Whatever you do, don’t say the C word around Shane Delia, the Melbourne restaurateur behind contemporary Middle Eastern restaurant Maha and always-busy food truck Biggie Smalls. As far as Delia’s kebabs go, they’re a no-cutlery kind of meal.
Delia has made a name for himself in the Melbourne hospitality world with the kind of food that defies convention. At Maha, he showcases “unrestricted” haute Middle Eastern food in a restaurant setting, while the food truck Biggie Smalls takes that playfulness and multiplies it tenfold. It’s there he serves KBabs – “game changing kebabs.”
We caught Delia on a rare break in his busy Recipe for Life schedule to chat through how to achieve kebab nirvana in the safety of your own home. Here are his tips.
1. Don’t be afraid to get creative
The first rule is…there are no rules! When Delia is making his famous Kbabs, he throws the rule book out the window. It’s about creativity, exploring ways to make unusual ingredients work in kebab form and learning to trust your instinct.
“We’ve done one off kebabs where we’ve thrown fried dim sums in there,” Delia says. “It had pickled ginger slaw, fried prawns, hoisin mayonnaise. It was mega.”
“Knowing that you can actually do whatever the hell you want with the kebab, it’s liberating."
The ‘no rules’ philosophy is the driving force behind The Bronson, a braised beef rendang kebab with fried coconut, shaved pickled carrots, cucumber and coriander. It’s like a Malaysian meal wrapped up in a kebab.
2. Get your hands dirty
Okay, we lied when we said there were no rules. There’s just one, and Shane’s pretty adamant about it. “It bemuses me when I see people unwrap a kebab and eat it with a knife and fork,” he laughs. “It’s really weird! Who unwraps a kebab so it’s open, then eats the filling with a knife and fork and then eats the bread last? I look at those people and wonder if they’re for real.”
Save the cutlery for a Biggie Smalls Halal Snack pack.
3. Bread is everything
The bread is what makes a kebab a kebab, so choose wisely.
“Bread is the key,” Delia says. “You need good bread. Decide what kind of kebab you’d like to eat – whether it’s something wrapped in flat bread, whether it’s something in a pocket, or whether it’s something in Turkish bread. Find the style you like, because that’s half the battle.”
4. Start simple and remember the mantra: quality over quantity
“Start small, with the flavours that you like Delia says. “Cook everything properly. It doesn’t have to be complicated, but it does have to be right.”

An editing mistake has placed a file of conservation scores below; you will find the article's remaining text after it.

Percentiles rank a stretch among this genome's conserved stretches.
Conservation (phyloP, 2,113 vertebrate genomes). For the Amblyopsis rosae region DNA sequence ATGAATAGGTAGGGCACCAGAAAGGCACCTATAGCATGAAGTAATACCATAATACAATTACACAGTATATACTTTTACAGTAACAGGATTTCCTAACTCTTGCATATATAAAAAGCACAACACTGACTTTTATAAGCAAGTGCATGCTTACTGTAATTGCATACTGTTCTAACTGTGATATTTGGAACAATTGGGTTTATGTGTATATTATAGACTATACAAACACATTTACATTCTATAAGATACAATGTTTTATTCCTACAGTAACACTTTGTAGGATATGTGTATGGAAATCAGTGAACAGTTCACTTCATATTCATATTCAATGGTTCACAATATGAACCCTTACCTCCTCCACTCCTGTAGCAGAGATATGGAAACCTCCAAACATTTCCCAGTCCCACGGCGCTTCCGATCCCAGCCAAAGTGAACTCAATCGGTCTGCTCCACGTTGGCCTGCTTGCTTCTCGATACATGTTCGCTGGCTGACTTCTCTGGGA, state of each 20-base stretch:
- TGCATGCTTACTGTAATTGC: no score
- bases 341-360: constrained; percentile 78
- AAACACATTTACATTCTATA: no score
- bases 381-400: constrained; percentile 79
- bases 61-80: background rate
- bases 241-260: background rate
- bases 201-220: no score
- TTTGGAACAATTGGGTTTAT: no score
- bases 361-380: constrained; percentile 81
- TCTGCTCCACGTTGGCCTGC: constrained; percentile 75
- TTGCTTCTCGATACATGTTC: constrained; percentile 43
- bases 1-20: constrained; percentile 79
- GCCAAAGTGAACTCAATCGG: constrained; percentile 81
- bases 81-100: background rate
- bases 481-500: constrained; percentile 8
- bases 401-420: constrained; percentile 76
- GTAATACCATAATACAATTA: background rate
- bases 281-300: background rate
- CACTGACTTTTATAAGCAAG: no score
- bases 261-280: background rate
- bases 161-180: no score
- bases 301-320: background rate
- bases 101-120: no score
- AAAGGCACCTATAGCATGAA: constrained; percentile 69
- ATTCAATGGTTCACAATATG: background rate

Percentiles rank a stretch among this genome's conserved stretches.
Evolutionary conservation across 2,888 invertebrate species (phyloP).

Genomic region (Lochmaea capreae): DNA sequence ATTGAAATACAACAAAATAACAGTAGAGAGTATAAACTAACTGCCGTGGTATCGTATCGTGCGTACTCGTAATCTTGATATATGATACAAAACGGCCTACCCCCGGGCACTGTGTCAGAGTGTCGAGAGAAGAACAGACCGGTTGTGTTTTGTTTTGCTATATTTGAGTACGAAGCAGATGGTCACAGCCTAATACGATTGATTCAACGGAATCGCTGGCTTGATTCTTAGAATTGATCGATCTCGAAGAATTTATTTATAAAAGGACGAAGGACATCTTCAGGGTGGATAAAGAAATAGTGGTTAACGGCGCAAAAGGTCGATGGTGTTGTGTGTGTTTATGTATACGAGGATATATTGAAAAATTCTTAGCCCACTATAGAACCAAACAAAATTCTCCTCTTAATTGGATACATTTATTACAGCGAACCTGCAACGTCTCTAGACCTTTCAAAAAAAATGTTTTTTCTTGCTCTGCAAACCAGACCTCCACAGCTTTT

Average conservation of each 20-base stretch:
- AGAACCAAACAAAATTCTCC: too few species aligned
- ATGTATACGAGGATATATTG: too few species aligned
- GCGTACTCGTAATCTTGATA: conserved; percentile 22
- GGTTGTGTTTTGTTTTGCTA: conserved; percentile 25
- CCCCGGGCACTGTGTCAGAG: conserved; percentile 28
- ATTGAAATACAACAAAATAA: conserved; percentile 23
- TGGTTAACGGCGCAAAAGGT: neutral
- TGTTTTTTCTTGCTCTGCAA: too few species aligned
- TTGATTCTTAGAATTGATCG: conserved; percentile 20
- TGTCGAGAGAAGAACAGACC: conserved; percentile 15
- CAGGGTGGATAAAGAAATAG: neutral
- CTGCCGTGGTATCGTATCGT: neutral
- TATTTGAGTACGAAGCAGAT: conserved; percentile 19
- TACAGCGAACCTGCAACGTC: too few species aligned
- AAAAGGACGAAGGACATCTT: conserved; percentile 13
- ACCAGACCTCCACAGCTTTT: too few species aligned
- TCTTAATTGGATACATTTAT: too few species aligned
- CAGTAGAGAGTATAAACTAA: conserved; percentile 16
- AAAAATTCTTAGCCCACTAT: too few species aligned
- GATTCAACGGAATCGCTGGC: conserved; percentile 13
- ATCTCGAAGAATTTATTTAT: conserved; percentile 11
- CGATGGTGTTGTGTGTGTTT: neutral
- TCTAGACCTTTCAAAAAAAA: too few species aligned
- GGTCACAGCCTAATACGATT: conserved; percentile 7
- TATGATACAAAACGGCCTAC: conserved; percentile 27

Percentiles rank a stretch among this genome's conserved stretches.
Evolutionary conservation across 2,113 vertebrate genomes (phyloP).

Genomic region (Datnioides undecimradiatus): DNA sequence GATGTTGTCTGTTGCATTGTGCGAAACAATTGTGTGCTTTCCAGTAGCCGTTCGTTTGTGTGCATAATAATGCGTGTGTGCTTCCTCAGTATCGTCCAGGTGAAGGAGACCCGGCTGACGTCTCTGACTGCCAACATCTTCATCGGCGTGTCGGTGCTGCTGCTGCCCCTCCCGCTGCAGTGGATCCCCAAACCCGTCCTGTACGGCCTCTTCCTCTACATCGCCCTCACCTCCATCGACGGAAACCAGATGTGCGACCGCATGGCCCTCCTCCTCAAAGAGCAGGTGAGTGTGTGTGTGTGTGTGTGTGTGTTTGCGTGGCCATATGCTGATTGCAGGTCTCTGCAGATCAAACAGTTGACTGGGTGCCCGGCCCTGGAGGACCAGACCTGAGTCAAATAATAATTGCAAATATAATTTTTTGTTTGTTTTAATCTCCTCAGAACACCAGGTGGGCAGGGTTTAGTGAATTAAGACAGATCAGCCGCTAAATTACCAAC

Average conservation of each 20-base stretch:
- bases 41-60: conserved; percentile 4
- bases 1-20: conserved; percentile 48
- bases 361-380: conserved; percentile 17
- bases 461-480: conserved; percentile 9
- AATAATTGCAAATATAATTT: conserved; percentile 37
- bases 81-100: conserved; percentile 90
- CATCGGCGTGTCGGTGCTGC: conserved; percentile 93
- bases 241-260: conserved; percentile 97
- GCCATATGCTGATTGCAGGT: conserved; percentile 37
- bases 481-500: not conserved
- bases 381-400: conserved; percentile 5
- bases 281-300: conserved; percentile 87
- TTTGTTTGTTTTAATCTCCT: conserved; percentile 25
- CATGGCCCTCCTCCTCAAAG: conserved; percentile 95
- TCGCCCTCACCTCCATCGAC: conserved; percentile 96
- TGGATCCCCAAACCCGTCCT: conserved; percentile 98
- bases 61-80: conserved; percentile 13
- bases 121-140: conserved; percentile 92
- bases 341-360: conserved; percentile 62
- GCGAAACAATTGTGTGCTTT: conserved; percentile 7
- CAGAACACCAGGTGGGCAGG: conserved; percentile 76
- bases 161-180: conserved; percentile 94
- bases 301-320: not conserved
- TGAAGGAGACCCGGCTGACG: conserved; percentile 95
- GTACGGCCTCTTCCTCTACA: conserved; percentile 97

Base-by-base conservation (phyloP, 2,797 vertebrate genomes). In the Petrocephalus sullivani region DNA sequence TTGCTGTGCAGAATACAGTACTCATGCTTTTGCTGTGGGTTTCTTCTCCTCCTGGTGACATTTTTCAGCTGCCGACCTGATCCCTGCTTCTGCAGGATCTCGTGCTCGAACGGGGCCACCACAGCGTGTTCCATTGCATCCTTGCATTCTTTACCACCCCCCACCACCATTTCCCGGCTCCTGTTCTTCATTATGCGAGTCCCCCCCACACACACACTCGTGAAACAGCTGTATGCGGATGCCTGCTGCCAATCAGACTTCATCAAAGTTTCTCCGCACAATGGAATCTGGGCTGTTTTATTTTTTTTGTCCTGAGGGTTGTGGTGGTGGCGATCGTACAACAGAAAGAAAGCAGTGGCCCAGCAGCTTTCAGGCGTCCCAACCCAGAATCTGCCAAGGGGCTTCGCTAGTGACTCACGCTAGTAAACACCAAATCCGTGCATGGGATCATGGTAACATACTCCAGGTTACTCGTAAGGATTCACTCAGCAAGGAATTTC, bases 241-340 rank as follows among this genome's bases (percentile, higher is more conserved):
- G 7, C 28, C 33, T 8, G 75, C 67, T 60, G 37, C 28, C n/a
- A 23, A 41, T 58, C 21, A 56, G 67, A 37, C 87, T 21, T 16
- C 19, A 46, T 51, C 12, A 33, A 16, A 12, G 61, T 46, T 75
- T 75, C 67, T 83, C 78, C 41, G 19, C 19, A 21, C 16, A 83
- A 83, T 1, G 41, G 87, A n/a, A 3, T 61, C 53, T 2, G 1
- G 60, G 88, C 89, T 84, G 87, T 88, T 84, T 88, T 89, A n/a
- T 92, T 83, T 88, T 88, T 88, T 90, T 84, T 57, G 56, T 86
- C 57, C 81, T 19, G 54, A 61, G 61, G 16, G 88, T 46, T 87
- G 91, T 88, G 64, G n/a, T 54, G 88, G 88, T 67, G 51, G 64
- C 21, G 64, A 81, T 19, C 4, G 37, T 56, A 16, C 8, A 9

To that end, DIY kebabs are very much a case of quality over quantity. “It’s better to have less ingredients of good quality than a whole lot of shitty ingredients,” he says. They’re usually easier to cook and taste better, too.
Delia recommends focusing on crisp, fresh ingredients to start with for maximum crunch. “Where are you going to find that freshness? Is it going to be from a crispy cabbage slaw, or from your traditional iceberg lettuce?” He asks. “Or maybe something else completely, like bean shoots?”
Refer to rule #1 for guidance.
5. No one wants a sloppy kebab
Delia has two words for budding kebab home cooks: moisture levels. For the kebab connoisseur, form is everything. “We don’t want to serve fatty, greasy kebabs, and we’re also really conscious of the moisture content,” he says. “Sometimes you pick up a kebab and it’s got that much juice and yoghurt and everything else that it just becomes a puddle of mess.” According to Delia, this is what you want to avoid. “You want it to eat really well, so avoid adding too much sauce or liquid.”
6. Bonus tip: If you’re leaving the kitchen, talk to the people who know best
Of course, if it all seems like a bit too much to handle, you can always explore the near endless kebab options in your city. If you’re in Melbourne, Biggie Smalls has got you covered, but Delia suggests going straight to the horse’s mouth for further advice.
“Generally, it’s word of mouth within particular communities. If I want a Turkish kebab I’ll ask my Turkish friends where they go, and they know the real from the fake pretty quick,” he says. "I’m looking for a shop that’s busy. If a traditional kebab shop is busy, it’s generally an indication of quality”.
Get Shane's beef rendang kebab recipe right here.
A seemingly crazy combination for a sandwich, you'll just have to trust us on this one and bite into Sudan's delicious toastie! #RecipeForLife